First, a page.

Article Abstract

Current survival and treatment trends for surgically resected intrahepatic cholangiocarcinoma in the United States

Authors: Ariella M. Altman, Scott Kizy, Schelomo Marmor, Jing Li Huang, Jason W. Denbo, Eric H. Jensen

Abstract

Background: Intrahepatic cholangiocarcinoma (ICC) is a rare and aggressive disease with an increasing incidence in the United States, and there is no level 1 evidence to help guide treatment decisions. We sought to determine national trends in surgical and medical management of patients with resected ICC, and more specifically, the role of lymphadenectomy (LAD) and utilization of chemotherapy.
Methods: An augmented version of the National Cancer Institute’s Surveillance, Epidemiology, and End Results (SEER) cancer database registry was used to identify all surgically resected ICC patients from 2000 to 2014. We evaluated the incidence and adequacy of LAD, and receipt of chemotherapy over time. Next, multivariable logistic regressions were performed to determine the predictors of LAD and receipt of chemotherapy. Overall survival (OS) was evaluated using Kaplan-Meier and Cox proportional hazard models.
Results: We identified 1,263 patients who underwent resection for ICC. Lymph nodes (LNs) were removed in 49% of patients, however, only 10% of patients received adequate LAD by the American Joint Committee on Cancer (AJCC) criteria (≥6 nodes). LN metastases were found in 29% of patients who underwent nodal evaluation. Chemotherapy was administered to 40% of patients, was utilized more frequently over time (P<0.05), and was associated with improved survival in node positive patients (P<0.05). Patients who did not have LNs evaluated were significantly less likely to receive chemotherapy than those who did. Lastly, OS for the entire cohort improved over time (P<0.05).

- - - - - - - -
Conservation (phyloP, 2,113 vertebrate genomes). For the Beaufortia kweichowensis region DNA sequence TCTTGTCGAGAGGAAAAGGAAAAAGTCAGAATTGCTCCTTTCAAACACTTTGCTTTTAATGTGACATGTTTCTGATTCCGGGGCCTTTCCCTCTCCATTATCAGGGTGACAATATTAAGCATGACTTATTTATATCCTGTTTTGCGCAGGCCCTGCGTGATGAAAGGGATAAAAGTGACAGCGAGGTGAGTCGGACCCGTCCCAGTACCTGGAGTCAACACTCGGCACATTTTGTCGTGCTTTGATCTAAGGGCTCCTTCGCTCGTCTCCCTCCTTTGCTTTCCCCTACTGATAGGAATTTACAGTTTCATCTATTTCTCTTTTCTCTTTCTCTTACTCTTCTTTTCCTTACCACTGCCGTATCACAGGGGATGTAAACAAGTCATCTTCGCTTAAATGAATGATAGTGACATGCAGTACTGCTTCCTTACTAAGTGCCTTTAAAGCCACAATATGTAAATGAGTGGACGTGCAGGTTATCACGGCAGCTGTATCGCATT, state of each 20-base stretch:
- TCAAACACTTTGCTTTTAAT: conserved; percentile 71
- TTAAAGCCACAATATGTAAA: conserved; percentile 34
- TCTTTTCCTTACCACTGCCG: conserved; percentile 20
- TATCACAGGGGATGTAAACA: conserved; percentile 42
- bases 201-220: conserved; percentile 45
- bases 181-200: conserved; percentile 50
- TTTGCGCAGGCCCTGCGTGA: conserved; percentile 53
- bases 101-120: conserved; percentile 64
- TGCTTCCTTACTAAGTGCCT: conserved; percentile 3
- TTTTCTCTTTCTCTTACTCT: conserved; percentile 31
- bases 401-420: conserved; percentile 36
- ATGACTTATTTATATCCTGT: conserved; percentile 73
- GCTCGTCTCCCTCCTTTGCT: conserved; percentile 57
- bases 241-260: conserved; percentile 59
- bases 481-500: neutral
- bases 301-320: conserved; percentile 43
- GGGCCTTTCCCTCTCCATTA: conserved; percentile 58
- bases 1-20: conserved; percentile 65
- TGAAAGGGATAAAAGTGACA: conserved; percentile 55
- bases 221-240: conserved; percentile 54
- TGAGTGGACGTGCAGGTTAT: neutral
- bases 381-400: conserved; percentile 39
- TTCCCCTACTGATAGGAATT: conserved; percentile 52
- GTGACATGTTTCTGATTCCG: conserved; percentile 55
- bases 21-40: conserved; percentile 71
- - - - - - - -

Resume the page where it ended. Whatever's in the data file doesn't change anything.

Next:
Conclusions: After analyzing the treatment and outcomes of resectable ICC, we concluded: (I) LN evaluation at the time of surgical resection remains inadequate; (II) utilization of chemotherapy has increased over time; (III) the lack of LAD likely results in under-staging and underutilization of chemotherapy; and (IV) despite less than ideal surgical and medical therapy median OS continues to improve.